This trail proved to be quite an emotional, reflective experience. There is a long history of aboriginal inhabitation of Berowra,NSW and the surrounding area, but most of the people were wiped out by disease and actual murder after the arrival of the British & other Europeans. I’m becoming quite interested in learning about their history and way of life before it was taken away from them. The idea of living a wilderness lifestyle has its appeal and it seems impossible to achieve in the modern world, unless one has excessive amounts of money to buy that lifestyle. So it doesn’t happen much. There were rumours of engravings near Berowra station but I had no idea where to start looking for them. Then one day whilst searching my geocaching app for new locations to explore, I noticed a funny little ghost symbol that marked the location of Berowra’s first virtual geocache. Reading the logs it became apparent that the route to this geocache led past the rumoured engraving sites! Well this was immediately put on the to do list!
A spot finally opened up in my weekends so I decided to head off. The unmarked track began just over the freeway bridge and led off to the left rather than straight ahead where the usual signposted tracks headed. It was a bit grotty at first, with the first kilometre passing a hobo camp (with a fantastic abandoned car on the edge of a cliff), then followed alongside the freeway for a while. The vegetation in the area and the curious little burrows gave me the impression that bush rats live there, although it could also have been echidna country, I suppose. I saw neither. There was a lot of roadside litter. I had hoped to use this walk as my first “hike it out” walk but I forgot my gloves and garbage bags and I frankly would have needed a skip! I pledged to leave the areas that I walk in a better condition than I found them so I hope to be able to do something more significant in my next hike. I did carry out a few plastic wrappers from further down the trail so that’s something at least.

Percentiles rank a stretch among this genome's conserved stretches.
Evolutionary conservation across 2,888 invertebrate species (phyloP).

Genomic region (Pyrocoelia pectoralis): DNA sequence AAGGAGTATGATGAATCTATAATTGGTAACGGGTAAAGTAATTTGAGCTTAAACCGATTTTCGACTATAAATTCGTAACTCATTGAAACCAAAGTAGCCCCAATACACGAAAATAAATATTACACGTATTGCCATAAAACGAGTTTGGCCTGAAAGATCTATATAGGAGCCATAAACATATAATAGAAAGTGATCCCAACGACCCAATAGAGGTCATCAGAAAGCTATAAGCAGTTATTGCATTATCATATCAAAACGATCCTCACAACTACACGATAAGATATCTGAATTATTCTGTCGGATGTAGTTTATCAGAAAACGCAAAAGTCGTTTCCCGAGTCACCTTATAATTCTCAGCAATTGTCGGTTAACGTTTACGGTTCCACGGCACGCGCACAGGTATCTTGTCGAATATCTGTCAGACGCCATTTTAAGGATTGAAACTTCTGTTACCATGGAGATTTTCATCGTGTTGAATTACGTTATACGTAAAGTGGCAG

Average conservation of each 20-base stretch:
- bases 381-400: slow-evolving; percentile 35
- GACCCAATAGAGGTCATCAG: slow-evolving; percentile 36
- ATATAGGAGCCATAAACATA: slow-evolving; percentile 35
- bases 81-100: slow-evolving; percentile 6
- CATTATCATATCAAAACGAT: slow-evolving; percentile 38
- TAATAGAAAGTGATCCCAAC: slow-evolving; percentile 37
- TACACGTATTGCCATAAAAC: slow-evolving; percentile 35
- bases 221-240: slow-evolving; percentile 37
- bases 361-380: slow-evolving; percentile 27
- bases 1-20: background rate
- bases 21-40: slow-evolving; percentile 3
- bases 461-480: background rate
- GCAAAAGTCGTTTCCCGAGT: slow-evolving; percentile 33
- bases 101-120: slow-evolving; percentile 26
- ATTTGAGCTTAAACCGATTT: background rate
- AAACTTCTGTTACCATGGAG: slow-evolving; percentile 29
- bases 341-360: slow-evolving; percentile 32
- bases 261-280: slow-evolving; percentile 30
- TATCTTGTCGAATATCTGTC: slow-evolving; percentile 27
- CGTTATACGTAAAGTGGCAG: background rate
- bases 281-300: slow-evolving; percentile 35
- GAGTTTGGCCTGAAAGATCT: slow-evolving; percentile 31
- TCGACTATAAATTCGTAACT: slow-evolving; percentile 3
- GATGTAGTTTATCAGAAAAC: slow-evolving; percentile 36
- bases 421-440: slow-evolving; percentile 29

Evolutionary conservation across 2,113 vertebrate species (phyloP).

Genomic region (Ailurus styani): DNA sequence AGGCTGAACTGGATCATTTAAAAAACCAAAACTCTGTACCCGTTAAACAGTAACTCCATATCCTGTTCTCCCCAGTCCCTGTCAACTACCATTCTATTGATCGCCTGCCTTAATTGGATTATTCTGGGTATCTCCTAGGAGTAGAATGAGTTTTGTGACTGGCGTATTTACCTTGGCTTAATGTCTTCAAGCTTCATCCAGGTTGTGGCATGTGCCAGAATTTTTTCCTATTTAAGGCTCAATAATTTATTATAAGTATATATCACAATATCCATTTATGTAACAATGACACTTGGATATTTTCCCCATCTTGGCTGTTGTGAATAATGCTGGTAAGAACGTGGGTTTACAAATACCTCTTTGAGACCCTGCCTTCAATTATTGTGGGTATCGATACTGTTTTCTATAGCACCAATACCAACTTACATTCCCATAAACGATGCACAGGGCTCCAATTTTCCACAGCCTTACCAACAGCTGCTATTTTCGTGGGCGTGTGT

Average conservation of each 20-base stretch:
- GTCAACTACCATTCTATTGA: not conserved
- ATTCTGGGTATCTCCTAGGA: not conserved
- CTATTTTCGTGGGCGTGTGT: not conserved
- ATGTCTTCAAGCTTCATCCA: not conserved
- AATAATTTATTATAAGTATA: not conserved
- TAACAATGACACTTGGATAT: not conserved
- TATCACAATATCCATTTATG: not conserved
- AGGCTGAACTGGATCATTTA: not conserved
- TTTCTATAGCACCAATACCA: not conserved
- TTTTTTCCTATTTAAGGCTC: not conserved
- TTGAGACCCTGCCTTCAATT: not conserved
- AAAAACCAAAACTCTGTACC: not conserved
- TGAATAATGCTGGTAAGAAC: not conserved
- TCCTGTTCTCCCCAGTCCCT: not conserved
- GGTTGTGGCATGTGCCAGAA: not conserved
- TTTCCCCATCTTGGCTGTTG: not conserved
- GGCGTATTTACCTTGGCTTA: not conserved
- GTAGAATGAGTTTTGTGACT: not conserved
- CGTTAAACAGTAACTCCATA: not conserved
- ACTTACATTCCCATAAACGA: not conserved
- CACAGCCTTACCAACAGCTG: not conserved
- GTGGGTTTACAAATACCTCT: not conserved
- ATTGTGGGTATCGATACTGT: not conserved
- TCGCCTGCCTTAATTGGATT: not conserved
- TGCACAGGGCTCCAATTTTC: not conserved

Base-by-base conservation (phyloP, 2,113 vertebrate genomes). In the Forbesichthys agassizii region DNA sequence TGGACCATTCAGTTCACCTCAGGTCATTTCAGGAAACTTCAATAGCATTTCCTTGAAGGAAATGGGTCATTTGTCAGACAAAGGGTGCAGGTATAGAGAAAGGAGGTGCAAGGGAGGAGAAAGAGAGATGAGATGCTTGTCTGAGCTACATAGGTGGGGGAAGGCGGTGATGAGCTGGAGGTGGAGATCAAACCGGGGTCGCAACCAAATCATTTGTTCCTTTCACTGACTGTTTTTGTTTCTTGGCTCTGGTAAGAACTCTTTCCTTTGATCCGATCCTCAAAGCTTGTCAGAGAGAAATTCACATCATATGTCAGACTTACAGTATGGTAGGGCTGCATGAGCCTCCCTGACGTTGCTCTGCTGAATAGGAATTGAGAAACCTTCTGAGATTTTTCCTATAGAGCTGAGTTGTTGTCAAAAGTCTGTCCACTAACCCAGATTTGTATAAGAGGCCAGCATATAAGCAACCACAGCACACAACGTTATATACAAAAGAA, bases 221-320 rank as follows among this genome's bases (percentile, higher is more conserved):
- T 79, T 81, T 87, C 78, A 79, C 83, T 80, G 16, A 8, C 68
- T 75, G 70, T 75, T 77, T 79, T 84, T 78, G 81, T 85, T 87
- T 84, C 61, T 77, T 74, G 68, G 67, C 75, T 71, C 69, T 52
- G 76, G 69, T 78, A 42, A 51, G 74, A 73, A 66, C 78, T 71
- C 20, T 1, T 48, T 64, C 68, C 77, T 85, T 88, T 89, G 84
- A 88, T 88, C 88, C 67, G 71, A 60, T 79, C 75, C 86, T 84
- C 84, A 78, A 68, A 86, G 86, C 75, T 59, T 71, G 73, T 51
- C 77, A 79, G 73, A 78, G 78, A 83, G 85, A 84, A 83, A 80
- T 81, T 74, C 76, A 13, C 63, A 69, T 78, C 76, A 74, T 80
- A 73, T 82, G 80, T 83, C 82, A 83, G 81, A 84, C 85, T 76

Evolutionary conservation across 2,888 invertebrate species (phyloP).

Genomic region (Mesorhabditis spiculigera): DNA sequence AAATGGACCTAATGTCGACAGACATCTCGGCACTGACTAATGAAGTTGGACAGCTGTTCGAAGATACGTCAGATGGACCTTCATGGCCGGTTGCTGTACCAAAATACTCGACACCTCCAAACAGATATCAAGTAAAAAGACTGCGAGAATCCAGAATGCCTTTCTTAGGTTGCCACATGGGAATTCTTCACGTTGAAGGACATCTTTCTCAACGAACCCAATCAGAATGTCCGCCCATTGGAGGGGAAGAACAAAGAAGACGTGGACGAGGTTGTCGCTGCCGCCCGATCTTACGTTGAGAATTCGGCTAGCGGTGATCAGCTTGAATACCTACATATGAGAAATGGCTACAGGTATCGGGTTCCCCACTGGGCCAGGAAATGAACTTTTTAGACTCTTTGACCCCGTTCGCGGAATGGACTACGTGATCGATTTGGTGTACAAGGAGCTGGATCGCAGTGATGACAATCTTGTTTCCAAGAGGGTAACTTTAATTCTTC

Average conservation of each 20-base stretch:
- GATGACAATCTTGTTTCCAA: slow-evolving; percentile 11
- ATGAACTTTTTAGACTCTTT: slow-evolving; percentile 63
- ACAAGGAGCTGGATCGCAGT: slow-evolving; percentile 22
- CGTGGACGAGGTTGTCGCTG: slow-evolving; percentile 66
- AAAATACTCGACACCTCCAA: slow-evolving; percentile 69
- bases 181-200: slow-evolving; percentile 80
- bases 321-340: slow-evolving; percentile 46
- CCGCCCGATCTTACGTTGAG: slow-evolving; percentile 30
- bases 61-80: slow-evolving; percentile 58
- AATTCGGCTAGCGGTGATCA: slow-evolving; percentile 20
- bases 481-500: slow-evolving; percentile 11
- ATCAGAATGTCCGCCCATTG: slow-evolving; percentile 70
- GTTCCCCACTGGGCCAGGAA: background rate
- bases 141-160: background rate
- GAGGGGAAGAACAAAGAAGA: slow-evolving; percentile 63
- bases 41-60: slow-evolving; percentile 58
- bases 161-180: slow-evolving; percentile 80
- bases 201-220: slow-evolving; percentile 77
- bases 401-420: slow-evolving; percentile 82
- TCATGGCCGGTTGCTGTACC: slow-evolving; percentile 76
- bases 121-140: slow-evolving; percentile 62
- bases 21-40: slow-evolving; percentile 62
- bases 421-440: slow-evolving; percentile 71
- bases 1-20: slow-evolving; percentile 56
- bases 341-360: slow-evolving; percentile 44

Anyway, after half an hour or so the trail turned away from the freeway and into the bush. Immediately, the trail was overgrown and I had to push through a wall of plants to get to the clearer trail on the other side. Then I found myself swinging my poles around to clear huntsmen webs from the path. The spiders were still young but in a few months would be much bigger.
I was walking along a ridge that occasionally opened up to reveal spectacular views of the valley. I veered off the track numerous times to explore some wide rock platforms but I did not find any engravings, which made me wonder what it was that made a good site for such things? I assume that this spot was too far from the water to be of use.
The first tessellated rock platform appeared and I once again scoured it for engravings but found nothing. After around two hours of walking (I was slow due to picture taking), I finally came upon a smooth rock surface that had the first of the engravings. It was a hunter and a boomerang. Further along was a sting ray, a whale (or a fish?), a wallaby, and I think a sea turtle. I was thrilled but I couldn’t figure out why this rock was chosen over any other.
I snapped some pictures but it is hard to see the engravings in them.
I then carried on further until I reached my destination – the virtual geocache that was Shark Rock. It was amazing! It was the best example of a tessellated rock I’ve ever seen. Huge pillows of rock were laid out in a regular pattern separated by deep groves. On exploring further, there were more engravings, this time showing what I think were shields and wallabies. I had not expected to find any engravings on Shark Rock itself so I was thrilled!